Not about me

This is a sermon for the first Sunday in Lent, given in the “church next door.”  The Scripture it references is Luke 4:1-15.

Power is a very tricky thing.  It’s neither good nor bad, it just is; part of how the universe works, like gravity or the speed of light.  Part of the architecture of existence.

But we get ourselves into all manner of trouble with it, partly because having power means we’re able to make choices… and we don’t always make good ones.  And partly because – unlike watching something fall due to gravity – power isn’t always obvious in the way it plays out, and so we get ourselves confused or even deceived about what is really going on in the way power is used.

My absolute favourite personal example of this was when I was going through the series of interviews which happen when the diocese is deciding whether or not to ordain someone.  One of the questions I was asked was, what difference would it make to me, to be ordained?  And what difference did I think it would make to other people, the people amongst whom I ministered, for me to be ordained?

My answer was that being an ordained person – wearing the clerical collar, having the title “Reverend,” embodying in some sense the authority of the church – meant that you had more power than if you were just a private person.  That people responded to you differently and that you had the potential, if careless, to do far more damage than if you were just speaking as yourself.  That you had more responsibility and needed to take more care.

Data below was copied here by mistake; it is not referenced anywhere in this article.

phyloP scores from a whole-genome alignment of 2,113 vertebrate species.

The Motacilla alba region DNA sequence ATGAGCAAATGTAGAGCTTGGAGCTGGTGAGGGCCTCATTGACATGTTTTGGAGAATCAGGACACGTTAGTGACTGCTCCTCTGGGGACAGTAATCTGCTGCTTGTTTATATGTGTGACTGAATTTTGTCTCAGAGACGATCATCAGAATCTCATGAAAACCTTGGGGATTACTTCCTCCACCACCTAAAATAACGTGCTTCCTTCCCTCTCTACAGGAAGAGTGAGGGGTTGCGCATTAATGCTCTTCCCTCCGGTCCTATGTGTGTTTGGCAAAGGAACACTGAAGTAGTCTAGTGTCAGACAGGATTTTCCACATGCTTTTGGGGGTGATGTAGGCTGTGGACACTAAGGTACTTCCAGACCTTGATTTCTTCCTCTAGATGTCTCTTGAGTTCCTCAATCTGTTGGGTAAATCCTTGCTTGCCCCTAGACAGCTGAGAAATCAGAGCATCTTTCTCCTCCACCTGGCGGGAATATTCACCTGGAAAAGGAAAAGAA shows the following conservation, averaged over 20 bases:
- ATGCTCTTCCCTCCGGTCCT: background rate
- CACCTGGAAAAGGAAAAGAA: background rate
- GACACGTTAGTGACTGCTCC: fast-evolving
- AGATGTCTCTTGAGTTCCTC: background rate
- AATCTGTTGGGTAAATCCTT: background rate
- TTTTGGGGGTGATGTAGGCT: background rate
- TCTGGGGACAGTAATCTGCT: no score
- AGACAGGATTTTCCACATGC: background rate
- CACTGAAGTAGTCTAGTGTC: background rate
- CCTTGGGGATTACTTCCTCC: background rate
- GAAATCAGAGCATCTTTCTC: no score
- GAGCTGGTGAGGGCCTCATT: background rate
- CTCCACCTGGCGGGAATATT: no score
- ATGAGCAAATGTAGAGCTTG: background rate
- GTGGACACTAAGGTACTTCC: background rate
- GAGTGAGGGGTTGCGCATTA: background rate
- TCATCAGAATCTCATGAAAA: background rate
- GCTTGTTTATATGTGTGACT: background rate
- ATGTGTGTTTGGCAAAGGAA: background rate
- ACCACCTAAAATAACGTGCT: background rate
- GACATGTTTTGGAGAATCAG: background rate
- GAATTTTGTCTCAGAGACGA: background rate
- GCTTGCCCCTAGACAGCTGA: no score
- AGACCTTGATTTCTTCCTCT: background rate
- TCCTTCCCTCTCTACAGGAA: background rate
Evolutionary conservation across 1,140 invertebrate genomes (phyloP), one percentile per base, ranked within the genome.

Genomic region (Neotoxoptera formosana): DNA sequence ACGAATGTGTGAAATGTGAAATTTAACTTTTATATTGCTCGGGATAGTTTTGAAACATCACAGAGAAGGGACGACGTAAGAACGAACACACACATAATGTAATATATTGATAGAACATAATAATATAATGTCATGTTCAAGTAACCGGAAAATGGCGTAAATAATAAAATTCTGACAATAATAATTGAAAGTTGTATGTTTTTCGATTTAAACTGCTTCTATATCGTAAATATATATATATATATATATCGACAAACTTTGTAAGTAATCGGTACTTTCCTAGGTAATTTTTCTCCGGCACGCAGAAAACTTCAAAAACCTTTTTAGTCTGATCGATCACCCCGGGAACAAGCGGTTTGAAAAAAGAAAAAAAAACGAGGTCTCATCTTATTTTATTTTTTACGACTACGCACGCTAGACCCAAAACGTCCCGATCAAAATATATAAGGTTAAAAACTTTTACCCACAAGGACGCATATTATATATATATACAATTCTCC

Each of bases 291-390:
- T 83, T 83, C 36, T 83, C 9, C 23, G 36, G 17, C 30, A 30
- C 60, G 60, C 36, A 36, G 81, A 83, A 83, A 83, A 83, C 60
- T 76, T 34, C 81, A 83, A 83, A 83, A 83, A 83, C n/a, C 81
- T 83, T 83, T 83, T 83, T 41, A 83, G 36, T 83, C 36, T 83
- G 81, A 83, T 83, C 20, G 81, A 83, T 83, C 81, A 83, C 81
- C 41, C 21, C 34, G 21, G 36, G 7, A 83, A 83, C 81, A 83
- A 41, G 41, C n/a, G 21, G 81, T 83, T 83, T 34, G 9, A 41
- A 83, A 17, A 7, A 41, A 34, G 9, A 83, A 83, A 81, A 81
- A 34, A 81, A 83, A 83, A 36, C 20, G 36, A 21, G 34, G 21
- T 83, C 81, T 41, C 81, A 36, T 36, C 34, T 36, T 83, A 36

The panel interviewing me found this a surprising answer; one of them, a priest, told me that he very often felt very powerless, rather than powerful.

I had difficulty keeping a straight face.  Here we were, in an interview which might well decide my entire future, and the outcome of the six years I had just invested in study; this man’s recommendation might make the difference between me being ordained and trying to work out what my “plan B” was going to be.  And he was telling me he felt powerless.

Something was out of kilter in that conversation, and I don’t think it was my answer to the question!

Today’s gospel reading is all about power too.  Who has it, and how it should be used.  “If you are the Son of God…” “If you will worship me…” are flung at the man in the desert, testing; just how much power do you have, Jesus?  And what are you going to do with it?

Rowan Williams, former archbishop of Canterbury, described Jesus as setting us an example of “the one big thing that Christianity had brought into the world of human imagination.”  And that was – and is – the truth of what power is for.  Power exists, in the Church or the state or anywhere else, so that ordinary people may be treasured and looked after, especially those who don’t have the resources to look after themselves.  Scripture is crystal clear that this is the standard by which the gospel of Jesus judges the powerful of this world.

Jesus gave us this startling idea that the goal of the supreme power in the universe is that we should be nurtured, respected and loved.  And it is the failure to meet this standard; any instance in which we see that people are being neglected, held in contempt, or hated, that we are able to recognize what the gospel describes here as “the devil.”  This is how the early church understood the real but invisible spirit of destructiveness and fragmentation that rends persons, communities and nations.